This Is Crazy: Insanity and Human Nature

Boredom is not a universal experience. That is to say, any two people may have two entirely different experiences with being bored. Typically when thinking of boredom, one has the idea of a temporary state of mild discomfort and lack of interest. Most of the time, this is true; we are only feel boredom for a short while before we find something to alleviate it. Most people have not investigated what prolonged and inescapable boredom is like, or how damaging it can be. It is simply not human nature to allow oneself to be bored to the point of self-harm. Throughout time, this idea has been examined in different ways, and the results are interesting. Boredom, when left unchecked, has close ties to the (much more extreme) fate of insanity.

It’s Unnatural

I am no stranger to boredom. And not just the casual, day-to-day boredom that most teenagers would admit to feeling, I mean the kind of boredom that comes from sitting and idling for 5 or 6 hours at a time. My summer job was on a strawberry farm, where I was a designated ‘field-watcher.’ I would sit in a golf cart at the edge of the field and wait for a tractor to bring customers to and from the field site. As one would expect, this very quickly became boring, as there was not much else to do for the sake of entertainment. My solace during this time came from two friends who also worked on my shift. We would keep each other going throughout the weeks, by planning little activities to break up each day. Mostly these were silly projects, like organizing elaborate meals for lunch, or devising pranks to play on the workers of the following shift, or teaching each other from a textbook on quantum mechanical physics. Despite the natural pain in the boring nature of our job, we found ways to have fun. Thinking back on this time of my life, I prefer to reflect on the positive memories I made. Even though I rationally know that our fun came as a product of prolonged boredom, and that still much of the time was filled with being bored, I don’t associate my experience with those feelings. In my memory, the brief moments of joy are much more significant than the hours I spent waiting. The boredom isn’t something that translates well retrospectively. Being that bored isn’t natural, and so it’s like a defense mechanism to not think about it. The same could be said for any similar situation, that it’s just not human nature to be so intensely bored.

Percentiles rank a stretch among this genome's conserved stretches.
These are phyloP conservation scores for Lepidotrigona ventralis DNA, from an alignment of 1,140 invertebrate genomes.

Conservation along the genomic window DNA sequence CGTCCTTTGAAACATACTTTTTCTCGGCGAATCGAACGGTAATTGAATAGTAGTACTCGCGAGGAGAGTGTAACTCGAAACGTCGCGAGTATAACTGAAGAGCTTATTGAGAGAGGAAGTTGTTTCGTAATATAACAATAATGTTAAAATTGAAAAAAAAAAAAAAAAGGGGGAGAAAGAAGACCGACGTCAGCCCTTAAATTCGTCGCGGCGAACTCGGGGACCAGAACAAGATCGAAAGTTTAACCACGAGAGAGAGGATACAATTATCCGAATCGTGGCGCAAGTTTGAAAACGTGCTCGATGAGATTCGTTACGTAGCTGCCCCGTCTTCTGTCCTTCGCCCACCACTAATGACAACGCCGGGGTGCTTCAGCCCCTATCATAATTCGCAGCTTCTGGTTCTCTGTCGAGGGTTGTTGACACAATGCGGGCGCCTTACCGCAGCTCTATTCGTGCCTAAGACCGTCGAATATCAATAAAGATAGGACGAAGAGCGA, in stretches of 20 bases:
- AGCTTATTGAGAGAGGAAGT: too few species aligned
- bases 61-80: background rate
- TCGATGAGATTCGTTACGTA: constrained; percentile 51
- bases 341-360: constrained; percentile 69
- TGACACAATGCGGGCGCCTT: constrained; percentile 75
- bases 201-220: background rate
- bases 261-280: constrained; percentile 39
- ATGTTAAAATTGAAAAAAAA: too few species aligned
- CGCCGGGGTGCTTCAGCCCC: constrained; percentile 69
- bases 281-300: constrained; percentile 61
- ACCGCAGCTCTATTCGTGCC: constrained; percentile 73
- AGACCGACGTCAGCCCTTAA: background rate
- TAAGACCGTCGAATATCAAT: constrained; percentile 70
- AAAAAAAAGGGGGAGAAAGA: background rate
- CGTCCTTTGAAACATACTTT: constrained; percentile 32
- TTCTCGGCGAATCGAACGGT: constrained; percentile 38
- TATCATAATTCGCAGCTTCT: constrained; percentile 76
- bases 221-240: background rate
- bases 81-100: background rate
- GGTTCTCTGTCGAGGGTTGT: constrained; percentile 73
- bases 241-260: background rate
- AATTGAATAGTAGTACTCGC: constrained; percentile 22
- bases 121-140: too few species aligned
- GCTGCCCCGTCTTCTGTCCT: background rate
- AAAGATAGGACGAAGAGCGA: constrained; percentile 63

A Historical View